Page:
The story is told about Princeton Seminary professor Robert Dick Wilson:
One day, one of Dr. Wilson's former students was invited to preach at the Seminary chapel. Dr. Wilson came and sat near the front. When chapel ended, the old professor came up to his former student, cocked his head to one side in his characteristic way, extended his hand, and said, "I'm glad that you're a big-godder. When my boys come back, I come to see if they're big-godders or little-godders. Then I know what their ministry will be."
His former student asked him to explain. Wilson replied, "Well, some men have a little God, and they're always in trouble with Him. He can't do any miracles. He can't take care of the inspiration and transmission of the Scripture to us. He doesn't intervene on behalf of His people. Then, there are those who have a great God. He speaks and it is done. He commands and it stands fast. He knows how to show Himself strong on behalf of them that fear Him. You have a great God; and He'll bless your ministry." He paused a moment, smiled, said, "God bless you," and turned and walked out.
I want to be a big-godder.
I'm currently preaching on the book of Habakkuk. It's a profound little book that really wrestles with the issue of suffering and evil. Habakkuk pours out his heart and his complaints to God, and God answers. It never really explains why suffering exists, but it points us to faith in a big God who is still in control, no matter how bad our circumstances appear.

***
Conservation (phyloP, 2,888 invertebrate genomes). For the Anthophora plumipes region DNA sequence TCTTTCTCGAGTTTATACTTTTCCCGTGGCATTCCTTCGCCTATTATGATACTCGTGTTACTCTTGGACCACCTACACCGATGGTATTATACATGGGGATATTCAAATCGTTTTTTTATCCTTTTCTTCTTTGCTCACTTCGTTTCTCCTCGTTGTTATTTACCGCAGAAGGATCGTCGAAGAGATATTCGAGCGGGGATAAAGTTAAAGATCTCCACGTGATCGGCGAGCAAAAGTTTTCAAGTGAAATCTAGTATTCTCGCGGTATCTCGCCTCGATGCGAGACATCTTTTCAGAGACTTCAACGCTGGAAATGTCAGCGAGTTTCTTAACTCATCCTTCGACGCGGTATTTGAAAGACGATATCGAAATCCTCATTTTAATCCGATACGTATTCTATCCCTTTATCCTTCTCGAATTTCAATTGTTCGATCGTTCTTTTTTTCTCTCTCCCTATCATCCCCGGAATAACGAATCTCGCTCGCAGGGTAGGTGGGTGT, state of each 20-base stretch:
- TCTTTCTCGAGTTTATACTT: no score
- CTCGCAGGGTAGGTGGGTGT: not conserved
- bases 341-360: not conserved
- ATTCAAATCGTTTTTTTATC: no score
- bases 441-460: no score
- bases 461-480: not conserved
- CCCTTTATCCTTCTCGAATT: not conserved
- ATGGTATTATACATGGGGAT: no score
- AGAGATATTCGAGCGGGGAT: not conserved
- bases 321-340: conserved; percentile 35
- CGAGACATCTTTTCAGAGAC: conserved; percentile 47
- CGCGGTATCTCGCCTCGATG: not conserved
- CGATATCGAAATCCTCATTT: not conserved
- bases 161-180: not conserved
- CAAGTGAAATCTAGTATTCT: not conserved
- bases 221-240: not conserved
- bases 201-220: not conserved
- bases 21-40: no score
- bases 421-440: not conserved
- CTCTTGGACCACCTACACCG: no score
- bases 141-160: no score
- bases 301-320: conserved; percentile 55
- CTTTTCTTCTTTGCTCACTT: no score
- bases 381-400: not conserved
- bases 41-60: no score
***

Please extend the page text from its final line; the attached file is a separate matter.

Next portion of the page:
It's at that point that many modern skeptics have a problem. If God were really all-powerful, they say, then He'd do something about all the tragedy and torment in the world. Since there is still suffering though, they conclude that there are certain things that are simply beyond God's control -- if He exists at all.
I take small comfort, however, in believing in God who is helpless in the face of certain events. Was my father's cancer beyond God's control? Was the miscarriage of my first child a problem too big for God to prevent? Was the attack on the World Trade Center a surprise to God? If so, then why believe in God at all? What hope is there that He can make anything good out of any of those circumstances?
Sure, believing in a big God still leaves me with some big questions. I do my best to study His word and learn as much as He has chosen to reveal to me. But when suffering comes my way, and I simply don't understand why, I remember these two things: 1) God doesn't have to explain Himself to me, and 2) God is much wiser than I am.
In the end, I'd rather believe in a big God who is in control of everything that happens to me (even the bad stuff) and has a plan to work in all things for my good (Romans 8:28); than to believe in a little God who is simply doing the best He can.
I want to be a big-godder.